In fact, not only Hesinde created the Philosopher's Stone, but the gods forged it together. And everyone tried to put his principles into it. I don't even think that the gods created it for themselves, instead they wanted to give it to the mortals as a kind of representation of their godly power and a sort of inspiration for eveolving into civilised beings. Yet, the problem was that some of the principles of the Twelfgods highly opposed each other (e.g. Praios' love of honesty and Phex' sneakiness or Travia's support for married couples and Rahja's passion). So, the Philosopher's Stone ultimately couldn't hold all these virtues and simply burst, being shattered to thousands of pieces all over Dere. In this legend, the Twelfgods were already united, so it must have happened after the war with the Giants. But the myth offers just another explanation on how the godly spirit came into the physical world and all the various creatures dwelling in there.
Farflame wrote:Xeledon wrote:there are some creatures that only have one sex, for example all unicorns are male.
They cant reproduce? When some unicorn dies, there is one unicorn less in the world?
At least it is not known how they would reproduce. And they are really rare so maybe they really can't reproduce. Yet, I can't believe this myself and am sure that there is some way of making little baby unicorns. Maybe it has got something to do with their weakness for virgin maidens...
Farflame wrote:Xeledon wrote:Among the first were the Giants, the dragons and the giants (hmm, I seem to lack the right words to be able to explain the difference between the godly Giants and the oversized human-looking giants, I hope, the usage of the capital letter will do the trick ),
Beings you call Giants (Ingerimm, Rashtull) should be probably called Titans. Giants with big G are ancient immortal giants (not gods). Some of them live for example on Dragon Island.
Maybe "Titans" would be the best translation although I tried to avoid this term. It has too many real-life-meaning in Greek mythology and also I think it lacks some of the associations that are included in the German original-term "Giganten". The "giants" however are all immortal but very physical beings of the third sphere. Some of them even still live in Aventuria (for example "Nine-fingers" living in the Orcland, "Milzenis" of the Bornland, the sooth-sayer and only remaining female giant "Chalwen", or "Adawadt" in the Rashtul's Wall being the biggest of them with a height of 8 metres - so they are really not THAT big as you might think at first).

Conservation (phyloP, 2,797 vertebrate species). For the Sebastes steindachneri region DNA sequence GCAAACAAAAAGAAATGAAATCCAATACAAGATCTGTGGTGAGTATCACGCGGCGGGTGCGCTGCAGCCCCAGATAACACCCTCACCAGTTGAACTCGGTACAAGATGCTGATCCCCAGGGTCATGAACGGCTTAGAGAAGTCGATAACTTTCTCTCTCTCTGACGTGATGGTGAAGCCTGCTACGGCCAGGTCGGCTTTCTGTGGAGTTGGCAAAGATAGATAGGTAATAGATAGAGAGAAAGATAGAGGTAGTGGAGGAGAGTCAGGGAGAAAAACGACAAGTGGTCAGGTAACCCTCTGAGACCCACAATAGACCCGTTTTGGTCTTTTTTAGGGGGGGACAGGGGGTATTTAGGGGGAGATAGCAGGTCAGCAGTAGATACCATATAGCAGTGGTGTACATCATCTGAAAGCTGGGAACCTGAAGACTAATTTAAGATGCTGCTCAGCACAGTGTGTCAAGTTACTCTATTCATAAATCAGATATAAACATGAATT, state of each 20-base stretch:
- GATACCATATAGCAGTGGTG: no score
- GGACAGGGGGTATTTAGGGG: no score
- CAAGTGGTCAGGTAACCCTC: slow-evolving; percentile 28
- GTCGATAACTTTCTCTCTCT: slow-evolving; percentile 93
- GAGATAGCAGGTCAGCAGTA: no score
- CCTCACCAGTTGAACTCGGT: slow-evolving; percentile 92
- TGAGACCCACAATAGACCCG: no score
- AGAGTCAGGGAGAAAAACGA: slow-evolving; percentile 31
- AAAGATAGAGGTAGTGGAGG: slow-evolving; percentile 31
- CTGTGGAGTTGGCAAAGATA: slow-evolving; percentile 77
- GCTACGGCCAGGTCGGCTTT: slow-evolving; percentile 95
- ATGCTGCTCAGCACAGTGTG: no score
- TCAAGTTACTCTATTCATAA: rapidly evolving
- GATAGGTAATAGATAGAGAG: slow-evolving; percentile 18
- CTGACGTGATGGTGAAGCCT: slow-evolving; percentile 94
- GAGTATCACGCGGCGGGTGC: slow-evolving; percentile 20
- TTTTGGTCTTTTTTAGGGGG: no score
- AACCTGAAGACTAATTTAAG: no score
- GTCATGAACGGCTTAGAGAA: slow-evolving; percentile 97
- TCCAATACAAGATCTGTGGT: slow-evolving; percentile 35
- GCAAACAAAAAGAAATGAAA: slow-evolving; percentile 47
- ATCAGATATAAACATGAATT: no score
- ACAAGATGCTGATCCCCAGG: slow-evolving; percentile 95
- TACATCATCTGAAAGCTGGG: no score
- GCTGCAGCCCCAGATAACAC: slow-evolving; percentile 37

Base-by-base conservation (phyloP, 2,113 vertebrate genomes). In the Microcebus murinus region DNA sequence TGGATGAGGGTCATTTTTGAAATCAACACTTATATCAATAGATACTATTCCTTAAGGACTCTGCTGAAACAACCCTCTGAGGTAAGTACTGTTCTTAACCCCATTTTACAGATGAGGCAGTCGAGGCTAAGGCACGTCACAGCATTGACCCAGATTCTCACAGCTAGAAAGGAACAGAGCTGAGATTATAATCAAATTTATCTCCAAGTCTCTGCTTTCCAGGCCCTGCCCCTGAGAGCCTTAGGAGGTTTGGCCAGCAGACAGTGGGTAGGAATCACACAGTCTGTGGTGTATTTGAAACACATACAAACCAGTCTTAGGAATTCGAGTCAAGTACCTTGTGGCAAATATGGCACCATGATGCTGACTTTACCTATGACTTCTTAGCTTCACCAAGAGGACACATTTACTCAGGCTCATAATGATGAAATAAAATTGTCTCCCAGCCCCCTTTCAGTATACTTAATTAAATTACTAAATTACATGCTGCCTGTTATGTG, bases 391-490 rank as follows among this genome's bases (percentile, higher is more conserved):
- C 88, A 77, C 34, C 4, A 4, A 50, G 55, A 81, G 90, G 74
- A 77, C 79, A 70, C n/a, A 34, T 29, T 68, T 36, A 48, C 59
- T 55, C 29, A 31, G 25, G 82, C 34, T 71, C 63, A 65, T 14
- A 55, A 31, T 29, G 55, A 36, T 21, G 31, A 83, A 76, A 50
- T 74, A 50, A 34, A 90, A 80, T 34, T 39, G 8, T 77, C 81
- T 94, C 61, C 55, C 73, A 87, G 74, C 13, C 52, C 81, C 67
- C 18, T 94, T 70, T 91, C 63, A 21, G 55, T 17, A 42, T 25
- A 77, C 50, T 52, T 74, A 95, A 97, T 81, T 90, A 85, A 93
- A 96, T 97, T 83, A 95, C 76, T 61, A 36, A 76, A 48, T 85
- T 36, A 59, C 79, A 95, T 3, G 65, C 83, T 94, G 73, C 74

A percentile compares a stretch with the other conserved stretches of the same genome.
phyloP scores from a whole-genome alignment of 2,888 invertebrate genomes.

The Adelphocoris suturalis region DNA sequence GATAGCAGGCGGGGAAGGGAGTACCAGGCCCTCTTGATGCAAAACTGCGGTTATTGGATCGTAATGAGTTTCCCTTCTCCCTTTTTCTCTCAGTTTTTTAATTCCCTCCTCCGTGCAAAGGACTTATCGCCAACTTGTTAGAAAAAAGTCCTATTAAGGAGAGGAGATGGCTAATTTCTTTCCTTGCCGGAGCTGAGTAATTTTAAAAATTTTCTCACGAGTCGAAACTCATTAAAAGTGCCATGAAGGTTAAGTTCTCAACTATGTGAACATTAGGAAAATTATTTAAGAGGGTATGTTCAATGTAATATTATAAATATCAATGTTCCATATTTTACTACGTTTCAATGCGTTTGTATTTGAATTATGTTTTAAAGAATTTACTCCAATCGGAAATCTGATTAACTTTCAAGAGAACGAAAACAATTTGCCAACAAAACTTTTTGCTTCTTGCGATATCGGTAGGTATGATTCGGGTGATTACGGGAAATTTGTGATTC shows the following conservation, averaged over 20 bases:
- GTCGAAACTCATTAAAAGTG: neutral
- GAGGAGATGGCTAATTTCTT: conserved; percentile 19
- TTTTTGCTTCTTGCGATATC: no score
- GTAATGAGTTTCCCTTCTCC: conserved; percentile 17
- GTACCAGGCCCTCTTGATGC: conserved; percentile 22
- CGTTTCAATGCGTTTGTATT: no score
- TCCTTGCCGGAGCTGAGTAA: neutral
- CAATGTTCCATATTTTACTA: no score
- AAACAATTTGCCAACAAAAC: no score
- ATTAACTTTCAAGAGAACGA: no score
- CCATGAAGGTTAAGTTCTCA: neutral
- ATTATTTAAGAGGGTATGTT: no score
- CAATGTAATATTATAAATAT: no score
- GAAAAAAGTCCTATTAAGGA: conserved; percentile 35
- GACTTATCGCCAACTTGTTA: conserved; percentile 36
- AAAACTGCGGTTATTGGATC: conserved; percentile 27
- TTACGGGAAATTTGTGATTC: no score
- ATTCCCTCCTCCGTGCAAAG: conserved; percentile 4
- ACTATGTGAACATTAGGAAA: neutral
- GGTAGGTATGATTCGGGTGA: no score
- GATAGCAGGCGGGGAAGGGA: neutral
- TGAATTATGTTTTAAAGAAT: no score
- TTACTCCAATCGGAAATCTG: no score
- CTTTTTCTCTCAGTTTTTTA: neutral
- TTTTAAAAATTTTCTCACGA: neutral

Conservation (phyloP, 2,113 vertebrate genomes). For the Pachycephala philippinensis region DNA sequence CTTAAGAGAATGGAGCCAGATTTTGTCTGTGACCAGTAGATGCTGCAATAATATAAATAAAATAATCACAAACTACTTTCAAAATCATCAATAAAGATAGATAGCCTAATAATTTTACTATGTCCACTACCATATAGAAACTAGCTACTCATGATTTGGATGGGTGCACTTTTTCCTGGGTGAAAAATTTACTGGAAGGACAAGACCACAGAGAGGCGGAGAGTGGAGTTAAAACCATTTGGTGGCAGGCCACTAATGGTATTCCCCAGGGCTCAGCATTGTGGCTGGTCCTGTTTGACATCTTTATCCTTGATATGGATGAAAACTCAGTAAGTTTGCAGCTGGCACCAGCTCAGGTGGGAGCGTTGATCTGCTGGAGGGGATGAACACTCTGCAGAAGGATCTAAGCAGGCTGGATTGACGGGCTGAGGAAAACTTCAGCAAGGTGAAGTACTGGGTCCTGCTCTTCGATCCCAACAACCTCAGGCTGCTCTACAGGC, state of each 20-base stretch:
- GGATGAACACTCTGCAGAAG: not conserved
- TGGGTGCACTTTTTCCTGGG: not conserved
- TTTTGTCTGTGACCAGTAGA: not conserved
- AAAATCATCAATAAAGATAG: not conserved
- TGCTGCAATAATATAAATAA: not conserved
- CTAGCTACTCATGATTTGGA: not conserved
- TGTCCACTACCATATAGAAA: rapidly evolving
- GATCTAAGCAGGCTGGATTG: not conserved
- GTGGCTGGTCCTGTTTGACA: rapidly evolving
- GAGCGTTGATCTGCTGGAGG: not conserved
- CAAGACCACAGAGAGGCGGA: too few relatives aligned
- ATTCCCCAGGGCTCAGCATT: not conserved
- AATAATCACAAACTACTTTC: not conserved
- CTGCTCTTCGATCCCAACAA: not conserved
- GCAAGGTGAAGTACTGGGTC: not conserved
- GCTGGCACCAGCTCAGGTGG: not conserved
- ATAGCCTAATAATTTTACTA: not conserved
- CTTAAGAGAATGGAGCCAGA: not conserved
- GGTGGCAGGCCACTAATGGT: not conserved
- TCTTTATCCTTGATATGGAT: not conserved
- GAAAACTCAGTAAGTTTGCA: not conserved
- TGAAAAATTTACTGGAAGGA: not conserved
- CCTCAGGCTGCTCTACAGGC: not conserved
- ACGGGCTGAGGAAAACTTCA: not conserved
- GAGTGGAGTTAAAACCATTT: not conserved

Farflame wrote:Xeledon wrote:It is said, that creatures that got about the same share of both Sumu and Los became civilized people like the humans (so, Orcs, Trolls and Achaz should also belong into this category, I'm not so sure about the dragons here).
I assume many intelligent dragons like Fuldigor or others like Apep must have both Sumu and Los origin.
It would seem so, but in most cases, this is seen differently. Usually, the big dragons are considered to be children of Sumu (fighting side by side with the Giants against the gods). Fuldigor is one of the twelve most ancient dragons that were directly involved in this war. Six of them are now guardians of Alveran while Fuldigor and five of his brothers (four if you don't count the as-for-now dead Pyrdacor) guard the balance of forces in the third sphere. So the power of Sumu is really dominant in all the dragons but the most important ones of them have risen to immense power and wisdom nevertheless.
Farflame wrote:Xeledon wrote:that it was the demi-god Nandus, incarnation of Hesinde's wisdom, that advised Rondra to aim for Rashtuls neck (very clever advise indeed, you really need to be very intelligent to imagine that this might stop the otherwise invincible Giant... ), thus enabling her to bring him down. Nandus is the son of Phex and Hesinde, but why didn't Ingerimm aim for Nandus then?
Nothing strange in this idea. Its appropriate for a myth. Its in the same vein as in germanic myth about Siegried. When Siegfried killed dragon Fafnir, he make a bath in dragons blood to make his body invulnerable. But he didnt notice small leaf on his body. He thought he is invulnerable until one man get to know which spot to attack to kill him. Rashtull may have the same weak spot.
The same with invincible Achilles and his heel...
On the one hand yes, but on the other hand... I mean, come on, when you want to kill somebody, which are the most obvious parts to hit him? In the cases of Siegfried or Achilles, their weak spots were really small and somehow well-hidden. But I can imagine Rondra fighting Rashtul - the moment his neck would be unguarded, Rondra would try to hit it, being a very obvious vital area. And it is not just a small spot on his neck, it must have been the whole neck as otherwise she might not have seperated his whole head from his body! So there is Nandus standing next to her and shouting: "Aim for his neck, aim for his neck!" And Rondra thinks: "Well, maybe I should stop messing around with his arms and legs for a while, they seem to be miraculously immune to my mighty blows...?"??? Come on, you can't be serious about that! We are talking about the goddess who claims to have invented sword-fighting herself! and she needs to be advised that trying to seperate Rashtul's head from his shoulders might kill the Giant? Well, it's a myth and for that, I will accept it. But if I had been watching this battle in reality it'd better have happened differently!